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Audio Book Review: Silicon Man

Silicon Man - William Massa

*I requested a copy of this audiobook from the author, narrator, or publisher at no cost in exchange for an unbiased review.

Mech malfunctions are at an all time high. Instead of focusing on the programmers, Commander Cole Marsalis is leading the soldiers who are dealing with the androids that feel they can do better than humans at their jobs or caring for children. Cole notices the little things when tracking and fighting these AIs. They could easily kill, but don't. Could they be holding back? Why? In order to hunt down the leader of the Underground Network helping AIs escape, what will it take to convince a man to go undercover as what he hates. A machine. Cole is shown that door, and given the chance to hunt down the mech that ruined his life.

Joe is back with the first book in the series. He narrated the prequel to the series as well. Joe voices the characters with different emotional feelings. He fits right in to Cole's personality. I could see, with the projection of Cole's 'voice', he walks with a strong presence and belief in him. It got to the point that I didn't realize Joe was narrating the story as I was caught in William's writing and needed to keep up with what was happening. That's a plus!

Androids are growing in free will and choices in them, but still slaves and property to the world. This is a new twist on slavery with mechanicals who are not to have a conscious mind of their own. There are those who are supporters of the AIs on the run, collaborators believing they are helping androids like slaves were freed years ago. But Cole and others don't see the AIs as having a conscious mind and humanity like slaves of the past. They are created to do as told.

Oh the technology that's used in this book. Nice. We did see glimpses of what was hinted at in Silicon Dawn. It's refined and used here, but in a different fashion. And I like it! Cole is about to become what he hates. And hates with good reason. But now he gets a chance to stop who, or what, had broken his heart when his family died.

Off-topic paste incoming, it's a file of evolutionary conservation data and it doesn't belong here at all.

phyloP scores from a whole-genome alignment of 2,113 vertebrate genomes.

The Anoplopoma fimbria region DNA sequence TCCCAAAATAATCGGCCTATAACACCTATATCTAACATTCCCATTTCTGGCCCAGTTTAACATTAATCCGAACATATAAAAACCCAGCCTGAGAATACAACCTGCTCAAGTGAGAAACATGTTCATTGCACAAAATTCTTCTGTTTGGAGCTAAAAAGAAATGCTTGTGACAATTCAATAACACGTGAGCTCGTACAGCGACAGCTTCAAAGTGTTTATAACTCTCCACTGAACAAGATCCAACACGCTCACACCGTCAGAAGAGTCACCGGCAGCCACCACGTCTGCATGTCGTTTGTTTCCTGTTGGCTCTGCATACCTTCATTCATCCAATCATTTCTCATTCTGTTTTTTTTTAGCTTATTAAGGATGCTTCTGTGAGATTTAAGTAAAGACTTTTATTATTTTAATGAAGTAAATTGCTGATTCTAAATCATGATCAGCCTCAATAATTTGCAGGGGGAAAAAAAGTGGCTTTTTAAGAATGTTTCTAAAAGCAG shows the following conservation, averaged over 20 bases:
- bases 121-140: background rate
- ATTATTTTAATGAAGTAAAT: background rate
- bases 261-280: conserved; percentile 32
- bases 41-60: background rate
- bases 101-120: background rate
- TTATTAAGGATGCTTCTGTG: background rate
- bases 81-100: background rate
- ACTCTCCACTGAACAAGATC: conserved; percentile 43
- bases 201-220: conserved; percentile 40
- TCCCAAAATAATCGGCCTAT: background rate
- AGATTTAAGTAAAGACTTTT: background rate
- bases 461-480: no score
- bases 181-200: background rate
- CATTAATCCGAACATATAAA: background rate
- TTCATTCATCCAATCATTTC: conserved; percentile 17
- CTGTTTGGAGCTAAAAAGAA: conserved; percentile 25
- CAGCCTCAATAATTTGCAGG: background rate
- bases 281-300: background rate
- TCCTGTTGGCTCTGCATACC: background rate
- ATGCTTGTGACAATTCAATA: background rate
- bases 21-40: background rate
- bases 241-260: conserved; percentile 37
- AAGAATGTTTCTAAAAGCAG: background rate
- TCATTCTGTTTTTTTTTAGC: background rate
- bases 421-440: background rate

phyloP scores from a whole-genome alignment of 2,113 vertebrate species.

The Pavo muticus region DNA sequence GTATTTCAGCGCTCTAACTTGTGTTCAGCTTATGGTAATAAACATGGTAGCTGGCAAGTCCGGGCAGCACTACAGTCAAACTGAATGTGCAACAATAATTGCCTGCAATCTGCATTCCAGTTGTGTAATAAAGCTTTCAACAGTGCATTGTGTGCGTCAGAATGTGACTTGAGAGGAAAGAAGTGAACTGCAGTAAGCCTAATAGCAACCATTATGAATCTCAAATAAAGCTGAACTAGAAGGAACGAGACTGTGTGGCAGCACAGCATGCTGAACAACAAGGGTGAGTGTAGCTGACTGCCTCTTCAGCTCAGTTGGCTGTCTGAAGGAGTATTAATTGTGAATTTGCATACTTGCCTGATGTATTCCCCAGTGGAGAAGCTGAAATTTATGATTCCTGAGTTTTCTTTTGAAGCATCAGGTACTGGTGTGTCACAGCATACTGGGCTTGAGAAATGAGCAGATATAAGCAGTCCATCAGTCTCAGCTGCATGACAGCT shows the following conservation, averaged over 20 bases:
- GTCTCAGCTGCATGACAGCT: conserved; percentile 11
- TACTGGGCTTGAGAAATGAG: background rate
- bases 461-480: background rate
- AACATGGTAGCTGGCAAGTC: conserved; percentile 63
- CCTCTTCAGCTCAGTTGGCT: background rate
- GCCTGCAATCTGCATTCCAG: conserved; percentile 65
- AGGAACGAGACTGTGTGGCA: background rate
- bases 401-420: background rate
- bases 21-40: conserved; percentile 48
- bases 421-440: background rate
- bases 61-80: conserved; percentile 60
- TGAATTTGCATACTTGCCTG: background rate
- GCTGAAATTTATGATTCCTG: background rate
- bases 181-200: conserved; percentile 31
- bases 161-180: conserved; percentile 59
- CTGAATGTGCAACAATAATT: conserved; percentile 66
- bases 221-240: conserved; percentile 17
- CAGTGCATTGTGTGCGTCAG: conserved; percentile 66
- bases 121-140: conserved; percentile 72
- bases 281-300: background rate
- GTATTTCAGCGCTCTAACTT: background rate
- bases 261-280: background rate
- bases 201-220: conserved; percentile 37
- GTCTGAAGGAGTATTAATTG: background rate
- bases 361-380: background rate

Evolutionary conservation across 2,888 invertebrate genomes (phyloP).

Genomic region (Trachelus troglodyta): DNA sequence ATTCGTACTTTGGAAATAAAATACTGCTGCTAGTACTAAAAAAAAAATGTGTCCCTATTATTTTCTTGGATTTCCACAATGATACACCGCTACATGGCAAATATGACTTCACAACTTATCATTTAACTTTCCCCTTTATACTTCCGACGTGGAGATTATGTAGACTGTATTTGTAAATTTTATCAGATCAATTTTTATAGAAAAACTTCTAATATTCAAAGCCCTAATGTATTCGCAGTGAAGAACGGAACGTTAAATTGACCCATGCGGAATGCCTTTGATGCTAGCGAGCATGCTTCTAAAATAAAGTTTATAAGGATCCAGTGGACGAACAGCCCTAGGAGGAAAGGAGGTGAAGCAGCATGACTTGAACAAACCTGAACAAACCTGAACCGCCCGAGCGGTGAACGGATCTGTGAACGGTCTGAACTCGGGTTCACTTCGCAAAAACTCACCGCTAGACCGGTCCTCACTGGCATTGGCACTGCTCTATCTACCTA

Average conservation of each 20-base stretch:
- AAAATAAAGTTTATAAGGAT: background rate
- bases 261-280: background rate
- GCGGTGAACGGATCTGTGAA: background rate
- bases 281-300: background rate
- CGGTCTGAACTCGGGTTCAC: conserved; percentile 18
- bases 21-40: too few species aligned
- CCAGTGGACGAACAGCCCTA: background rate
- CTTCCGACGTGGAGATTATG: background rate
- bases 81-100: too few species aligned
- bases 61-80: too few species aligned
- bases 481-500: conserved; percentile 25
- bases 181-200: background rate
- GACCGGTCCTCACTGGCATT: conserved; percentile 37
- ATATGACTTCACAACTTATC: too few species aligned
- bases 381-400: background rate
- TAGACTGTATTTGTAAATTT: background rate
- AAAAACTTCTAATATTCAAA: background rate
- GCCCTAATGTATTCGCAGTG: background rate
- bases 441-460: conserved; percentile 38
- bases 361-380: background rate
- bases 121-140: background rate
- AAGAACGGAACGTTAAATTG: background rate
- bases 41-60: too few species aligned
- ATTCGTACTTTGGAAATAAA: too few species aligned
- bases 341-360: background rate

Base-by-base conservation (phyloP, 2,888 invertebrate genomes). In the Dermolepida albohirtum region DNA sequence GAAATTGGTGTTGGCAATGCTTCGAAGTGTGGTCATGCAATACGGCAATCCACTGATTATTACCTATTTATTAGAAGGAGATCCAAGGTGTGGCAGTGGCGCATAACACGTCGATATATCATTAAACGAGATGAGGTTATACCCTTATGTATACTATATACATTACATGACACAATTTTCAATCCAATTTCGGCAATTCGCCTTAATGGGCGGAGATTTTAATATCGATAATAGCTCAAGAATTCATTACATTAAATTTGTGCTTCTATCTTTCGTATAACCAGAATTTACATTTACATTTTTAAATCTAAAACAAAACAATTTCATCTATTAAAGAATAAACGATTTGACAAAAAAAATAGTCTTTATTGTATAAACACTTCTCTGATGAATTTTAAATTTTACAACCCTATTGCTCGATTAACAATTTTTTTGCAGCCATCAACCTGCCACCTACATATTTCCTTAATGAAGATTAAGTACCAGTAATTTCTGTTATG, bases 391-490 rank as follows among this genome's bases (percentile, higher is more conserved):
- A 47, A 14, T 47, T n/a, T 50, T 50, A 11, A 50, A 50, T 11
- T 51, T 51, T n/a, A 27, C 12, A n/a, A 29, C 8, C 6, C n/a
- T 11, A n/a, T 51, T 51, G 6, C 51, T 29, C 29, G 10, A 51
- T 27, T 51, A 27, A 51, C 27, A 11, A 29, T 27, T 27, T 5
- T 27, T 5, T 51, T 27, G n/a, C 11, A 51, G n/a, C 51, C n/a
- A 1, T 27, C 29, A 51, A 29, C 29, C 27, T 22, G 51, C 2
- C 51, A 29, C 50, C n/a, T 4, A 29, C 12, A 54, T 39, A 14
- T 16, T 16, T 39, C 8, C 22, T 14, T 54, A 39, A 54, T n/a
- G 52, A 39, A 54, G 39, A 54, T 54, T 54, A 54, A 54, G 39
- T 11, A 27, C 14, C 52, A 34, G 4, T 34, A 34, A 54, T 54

William keeps the world as a whole in the picture as he tells the story. There are different views on Mechanicals in different areas of the world. Japan has signed a bill granting mechanicals rights like humans, causing escaping AIs to flee out of the country to Japan and other sympathizer areas. This keeps the picture at a full scale instead of narrowing in on only our people and one place. It leaves a feel that there is more to play with in future stories. And with the end of this book, it could end here but there could be more stories built and I'm hoping so.

You know Cole'll come around to feeling sympathetic for the AIs, he has to right? There is a twist to this. He does, but he doesn't. lol. You have to read the story to understand, it's easy to pick out as you go and such a cool ending. As we go through the story we see his reason for being the way he is and history, but also seeing a touch of feeling from an AI in the beginning. There is a balance drawn for us that we got to experience both. I like that William chose to start with us feeling for an android at the beginning then switching to the strong feelings Cole has toward them. It gives us a sympathy for them first. But we also see there is a part in Cole that questions what he's seeing - could there be more there?

I really like how William brings the world alive as Cole and others live in it. There is true interaction with the world and creation to the story and plot. We get a wide view of the way things are with and for the mechs.

I'm hoping for more stories in this world. I will be watching for them!